The timespan of English
Points to bear in mind
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- The white arrow showing the spoken language indicates an unbroken tradition. As it passes through the Viking period it becomes influenced by Norse; but note how spoken English survives through the French period.
- During the Viking period, Norse words and some Norse structural forms spread into English. Although Norse influence must have begun during the later OE period, it does not appear in the written language until English regains its written status with the decline of French.
- The arrow showing the written language undergoes a sudden break with the arrival of the Normans. The written language becomes French for a time, and when written English is resumed it has lost continuity with Old English writing traditions, relying instead on unwritten, spoken English.
- Norse and French influence the vocabulary of English, not its grammar. We can find a few Norse influences on the grammar, but French had no direct grammatical effect. However, French had an indirect effect in that Norman rule broke the Old English writing tradition, which had become out of touch with the spoken language by the time of the Norman Conquest. When written English was resumed, its grammar was very different from Old English; but although this change appears to be fairly sudden it represents changes in manuscript traditions, not sudden changes in the spoken language, which were far more gradual and had begun long before the arrival of the Normans.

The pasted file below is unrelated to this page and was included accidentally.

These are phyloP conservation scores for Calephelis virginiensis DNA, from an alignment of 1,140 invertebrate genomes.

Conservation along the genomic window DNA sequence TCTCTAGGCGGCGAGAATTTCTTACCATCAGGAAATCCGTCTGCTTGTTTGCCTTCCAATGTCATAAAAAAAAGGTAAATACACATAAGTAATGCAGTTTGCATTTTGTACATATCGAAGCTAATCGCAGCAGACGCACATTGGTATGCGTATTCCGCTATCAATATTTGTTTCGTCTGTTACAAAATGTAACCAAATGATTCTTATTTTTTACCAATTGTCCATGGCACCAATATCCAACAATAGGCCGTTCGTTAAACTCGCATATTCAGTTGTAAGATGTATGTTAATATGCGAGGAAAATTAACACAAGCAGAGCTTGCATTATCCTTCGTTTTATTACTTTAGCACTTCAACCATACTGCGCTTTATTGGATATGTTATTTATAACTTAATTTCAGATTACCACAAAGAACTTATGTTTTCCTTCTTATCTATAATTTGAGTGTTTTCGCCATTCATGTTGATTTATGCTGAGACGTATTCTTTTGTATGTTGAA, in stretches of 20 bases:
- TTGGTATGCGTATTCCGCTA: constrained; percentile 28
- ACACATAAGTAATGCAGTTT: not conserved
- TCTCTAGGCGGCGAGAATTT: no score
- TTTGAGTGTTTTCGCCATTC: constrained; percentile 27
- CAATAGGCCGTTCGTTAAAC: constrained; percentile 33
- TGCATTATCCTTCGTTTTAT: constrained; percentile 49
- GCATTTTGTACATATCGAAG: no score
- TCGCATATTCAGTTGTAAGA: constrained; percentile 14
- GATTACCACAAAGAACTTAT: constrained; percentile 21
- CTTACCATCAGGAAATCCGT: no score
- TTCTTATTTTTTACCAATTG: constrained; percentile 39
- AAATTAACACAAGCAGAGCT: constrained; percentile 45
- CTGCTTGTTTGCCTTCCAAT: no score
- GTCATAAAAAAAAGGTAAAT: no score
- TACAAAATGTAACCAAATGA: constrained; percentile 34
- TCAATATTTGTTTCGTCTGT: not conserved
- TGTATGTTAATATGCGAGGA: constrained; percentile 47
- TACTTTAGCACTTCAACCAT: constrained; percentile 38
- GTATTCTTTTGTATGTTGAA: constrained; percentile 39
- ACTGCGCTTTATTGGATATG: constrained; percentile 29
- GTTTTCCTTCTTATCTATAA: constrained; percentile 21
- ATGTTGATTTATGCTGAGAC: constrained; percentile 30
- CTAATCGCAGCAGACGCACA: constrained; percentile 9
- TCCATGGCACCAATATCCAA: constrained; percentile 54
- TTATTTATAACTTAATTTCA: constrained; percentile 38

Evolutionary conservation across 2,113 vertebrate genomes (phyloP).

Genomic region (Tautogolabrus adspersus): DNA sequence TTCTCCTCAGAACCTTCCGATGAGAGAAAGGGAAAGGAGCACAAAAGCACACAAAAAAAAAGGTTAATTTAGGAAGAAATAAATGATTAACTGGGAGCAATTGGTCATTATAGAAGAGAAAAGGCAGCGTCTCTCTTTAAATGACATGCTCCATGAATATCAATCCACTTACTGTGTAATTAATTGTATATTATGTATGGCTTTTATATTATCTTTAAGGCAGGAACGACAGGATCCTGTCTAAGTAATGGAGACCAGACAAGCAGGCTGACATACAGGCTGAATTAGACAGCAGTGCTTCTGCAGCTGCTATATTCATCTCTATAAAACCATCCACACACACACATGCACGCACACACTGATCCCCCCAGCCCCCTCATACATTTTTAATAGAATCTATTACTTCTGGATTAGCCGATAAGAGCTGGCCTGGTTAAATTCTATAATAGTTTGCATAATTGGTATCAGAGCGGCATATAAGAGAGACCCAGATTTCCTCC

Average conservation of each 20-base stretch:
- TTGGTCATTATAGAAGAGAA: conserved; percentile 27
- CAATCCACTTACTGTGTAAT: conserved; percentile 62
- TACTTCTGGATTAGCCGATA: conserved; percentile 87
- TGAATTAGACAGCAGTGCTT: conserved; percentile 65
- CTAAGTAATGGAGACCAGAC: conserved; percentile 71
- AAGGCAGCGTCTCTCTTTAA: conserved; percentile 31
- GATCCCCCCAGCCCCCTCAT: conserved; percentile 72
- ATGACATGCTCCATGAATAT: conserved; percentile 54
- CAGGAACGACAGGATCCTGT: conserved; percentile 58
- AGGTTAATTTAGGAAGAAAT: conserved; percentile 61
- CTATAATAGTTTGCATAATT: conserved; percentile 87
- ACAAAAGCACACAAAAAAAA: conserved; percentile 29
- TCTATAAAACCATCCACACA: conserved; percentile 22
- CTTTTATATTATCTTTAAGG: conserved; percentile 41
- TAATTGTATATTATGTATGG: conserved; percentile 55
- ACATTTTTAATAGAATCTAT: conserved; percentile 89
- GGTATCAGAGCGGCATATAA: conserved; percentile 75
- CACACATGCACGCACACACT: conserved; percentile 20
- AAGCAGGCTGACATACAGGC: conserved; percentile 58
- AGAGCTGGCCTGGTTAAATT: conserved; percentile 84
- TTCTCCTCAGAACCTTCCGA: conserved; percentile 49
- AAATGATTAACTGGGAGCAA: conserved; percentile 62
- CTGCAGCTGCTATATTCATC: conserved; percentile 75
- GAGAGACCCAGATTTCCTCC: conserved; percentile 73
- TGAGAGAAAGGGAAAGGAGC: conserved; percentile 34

- Although French had little grammatical effect on English, French words flooded into the vocabulary of spoken English, becoming more and more noticeable throughout the Middle English period.
- In the Middle Ages, London became heavily influenced by the speech of the East Midlands, and it is this dialect which forms the basis of modern Standard English.
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